The menu is changed seasonally and Chef Adu travels frequently to Malaysia to centre his inspiration and renew his roots. There are definitely other influences, e.g. Thai, Indonesian, Chinese, Vietnamese and Japanese, but these only serve to heighten the original Malaysian rubric. They also do festive menus and gave me a sneak peak of their Christmas menu. I was doubtful, no way I thought, Malaysian and Mince Tarts? They've finally gone koo-koo. I couldn't be more wrong. Somehow he has manage to infuse elements of the festive spirit into his cuisine and we have have such gems to come as:
Calamari-stuffed sticky rice 'sushi'; pickled water chestnuts; squid ink and mirin sauce
Roast eel and green papaya som tam; crushed peanuts; baked-parsnip mascarpone
Water buffalo 'rendang tuk'; truffle oil mash; carrot and thyme salad
Wild mushroom, lotus seed, artichoke and tofu skin spring rolls; sweet potato curry

Two courses £22, three courses £26.50 (plus supplements for a few dishes or an 'inter-course' refresher, ~£2 to £3)

Later on before leaving we had a short tour of the upstairs to look at the picture of a red-painted cow (a traditional Malay decorative art) on the wall along with the wooden temple that the owners imported from India, which they set above some lingam worship stones. Everything combined to give an exotic and intimate atmosphere with which the food served to make for a wonderful evening. I look forward to more adventures where I travel with what seems familiar or reminiscent, but am still transported with inspired ideas.


Anonymous said...

Hmmm, always glad to hear of good Malaysian food in and around the capitol. This is a must-try for my partner and I as he works in that very area...
Not bad for a reviewer wannabe. Your descriptions took me there and gave me a virtual taste. I could feel my mouth water...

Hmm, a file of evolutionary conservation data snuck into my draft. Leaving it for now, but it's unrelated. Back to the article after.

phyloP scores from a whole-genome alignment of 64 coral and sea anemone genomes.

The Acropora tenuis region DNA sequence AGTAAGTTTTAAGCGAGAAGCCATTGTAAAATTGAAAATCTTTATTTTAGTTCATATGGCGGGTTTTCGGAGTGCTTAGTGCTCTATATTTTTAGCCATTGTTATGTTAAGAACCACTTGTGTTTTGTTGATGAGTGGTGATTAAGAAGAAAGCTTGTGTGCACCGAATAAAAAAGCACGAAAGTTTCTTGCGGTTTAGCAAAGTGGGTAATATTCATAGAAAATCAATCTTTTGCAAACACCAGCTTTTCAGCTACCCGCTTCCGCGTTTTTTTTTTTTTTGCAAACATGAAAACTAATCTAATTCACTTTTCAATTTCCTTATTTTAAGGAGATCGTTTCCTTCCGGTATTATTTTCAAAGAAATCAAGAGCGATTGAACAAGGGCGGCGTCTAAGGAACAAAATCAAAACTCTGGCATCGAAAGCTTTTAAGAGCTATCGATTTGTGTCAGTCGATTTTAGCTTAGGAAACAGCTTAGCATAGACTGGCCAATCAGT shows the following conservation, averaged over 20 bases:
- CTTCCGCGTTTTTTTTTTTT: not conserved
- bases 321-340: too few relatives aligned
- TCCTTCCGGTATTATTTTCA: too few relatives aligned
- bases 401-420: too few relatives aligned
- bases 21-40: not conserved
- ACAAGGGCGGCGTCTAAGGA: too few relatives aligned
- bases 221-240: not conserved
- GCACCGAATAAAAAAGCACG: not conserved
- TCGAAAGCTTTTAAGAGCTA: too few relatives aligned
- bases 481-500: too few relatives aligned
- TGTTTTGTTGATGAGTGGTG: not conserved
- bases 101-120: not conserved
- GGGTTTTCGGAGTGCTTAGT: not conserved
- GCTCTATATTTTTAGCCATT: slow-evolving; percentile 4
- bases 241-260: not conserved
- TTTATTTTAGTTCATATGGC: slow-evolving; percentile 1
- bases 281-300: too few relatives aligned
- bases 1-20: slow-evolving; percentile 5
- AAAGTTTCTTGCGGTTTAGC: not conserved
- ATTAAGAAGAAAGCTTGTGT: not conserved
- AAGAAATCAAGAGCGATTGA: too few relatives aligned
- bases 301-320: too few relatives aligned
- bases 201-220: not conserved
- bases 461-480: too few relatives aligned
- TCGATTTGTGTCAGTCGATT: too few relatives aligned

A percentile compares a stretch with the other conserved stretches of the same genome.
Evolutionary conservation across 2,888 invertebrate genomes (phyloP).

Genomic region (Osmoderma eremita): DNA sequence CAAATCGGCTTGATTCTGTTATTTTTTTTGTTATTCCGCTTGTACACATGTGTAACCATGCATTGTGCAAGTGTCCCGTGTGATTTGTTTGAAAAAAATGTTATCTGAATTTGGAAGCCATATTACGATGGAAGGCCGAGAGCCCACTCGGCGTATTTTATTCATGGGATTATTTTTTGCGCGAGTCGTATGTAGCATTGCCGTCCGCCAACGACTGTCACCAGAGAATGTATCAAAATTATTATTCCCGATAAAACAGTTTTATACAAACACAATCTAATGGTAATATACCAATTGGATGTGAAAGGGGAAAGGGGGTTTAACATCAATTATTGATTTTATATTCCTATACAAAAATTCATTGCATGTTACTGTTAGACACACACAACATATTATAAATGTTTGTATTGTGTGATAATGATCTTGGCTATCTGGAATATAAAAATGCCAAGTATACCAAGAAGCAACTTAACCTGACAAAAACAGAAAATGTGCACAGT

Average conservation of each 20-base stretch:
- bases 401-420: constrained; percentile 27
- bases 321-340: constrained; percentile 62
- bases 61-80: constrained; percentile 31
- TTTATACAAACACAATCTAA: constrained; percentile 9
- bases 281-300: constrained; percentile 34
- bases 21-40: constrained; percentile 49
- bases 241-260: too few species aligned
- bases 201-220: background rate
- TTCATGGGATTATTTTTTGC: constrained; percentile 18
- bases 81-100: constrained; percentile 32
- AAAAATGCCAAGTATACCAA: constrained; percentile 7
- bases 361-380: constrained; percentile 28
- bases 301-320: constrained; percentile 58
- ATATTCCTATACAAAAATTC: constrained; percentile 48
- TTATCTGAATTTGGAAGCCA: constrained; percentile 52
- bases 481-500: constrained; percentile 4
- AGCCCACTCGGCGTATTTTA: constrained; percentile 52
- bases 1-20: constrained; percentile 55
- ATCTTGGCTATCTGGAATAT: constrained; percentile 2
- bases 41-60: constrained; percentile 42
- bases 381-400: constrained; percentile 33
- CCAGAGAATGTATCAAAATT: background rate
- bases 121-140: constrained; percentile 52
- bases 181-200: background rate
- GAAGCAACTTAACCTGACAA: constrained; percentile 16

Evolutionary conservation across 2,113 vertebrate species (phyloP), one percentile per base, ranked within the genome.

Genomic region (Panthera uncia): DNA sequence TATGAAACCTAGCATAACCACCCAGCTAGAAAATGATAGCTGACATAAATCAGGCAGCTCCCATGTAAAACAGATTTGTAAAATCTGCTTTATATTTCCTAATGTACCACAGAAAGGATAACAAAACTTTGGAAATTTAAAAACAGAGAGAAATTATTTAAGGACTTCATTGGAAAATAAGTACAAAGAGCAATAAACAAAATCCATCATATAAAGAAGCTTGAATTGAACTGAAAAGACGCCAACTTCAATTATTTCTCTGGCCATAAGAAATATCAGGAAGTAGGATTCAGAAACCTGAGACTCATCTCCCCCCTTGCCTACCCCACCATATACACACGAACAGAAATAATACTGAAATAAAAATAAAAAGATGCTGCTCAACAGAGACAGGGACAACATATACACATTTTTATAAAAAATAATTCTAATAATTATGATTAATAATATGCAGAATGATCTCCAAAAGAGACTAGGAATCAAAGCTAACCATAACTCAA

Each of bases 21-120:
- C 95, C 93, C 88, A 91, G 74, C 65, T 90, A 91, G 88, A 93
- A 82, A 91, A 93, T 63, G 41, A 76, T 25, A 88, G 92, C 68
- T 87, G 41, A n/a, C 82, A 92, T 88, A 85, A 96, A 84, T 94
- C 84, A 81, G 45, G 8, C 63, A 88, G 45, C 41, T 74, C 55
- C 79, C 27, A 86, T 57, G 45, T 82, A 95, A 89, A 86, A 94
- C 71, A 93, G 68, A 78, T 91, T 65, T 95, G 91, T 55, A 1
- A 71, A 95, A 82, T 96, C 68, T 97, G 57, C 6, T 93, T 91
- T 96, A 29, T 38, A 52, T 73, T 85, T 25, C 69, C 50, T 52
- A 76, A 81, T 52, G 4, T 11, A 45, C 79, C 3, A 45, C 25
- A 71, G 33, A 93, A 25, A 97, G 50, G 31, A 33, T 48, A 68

soveren said...

i might just try it in a few wks time

David said...

Thanks guys! I should get a commission from Adu.

Lynn said...

My gosh, I used to study around London Bridge area but never realised there was a restaurant there.
Hey would you happen to know if they open on weekends too?
Would love to have another M'Sian/Asian restaurant to choose from.
How are their prices on the whole?
Hope you don't mind me asking so much :)

Anonymous said...

They have a website (with menu and prices):

David said...

Thanks again for the comments guys. I'm looking forward to going back.

Anonymous said...

anyone who can talk this long about food must be my soulmate

David said...

One can't have too many soulmates. Glad to be yours.

Jenn of the Jungle said...

This whole post made me drool. Sounds yummy!

no milk said...

wow, this place sounds great! i wish there was somewhere like this in chicago.

thanks for visiting and commenting!

Andrew said...

Champor-Champor is a lovely place and you have done it real justice. There was a really terrible review in the Times recently, which seemed really spiteful and personal. The staff are utterly charming, I agree. And Chef Adu is a sexpot.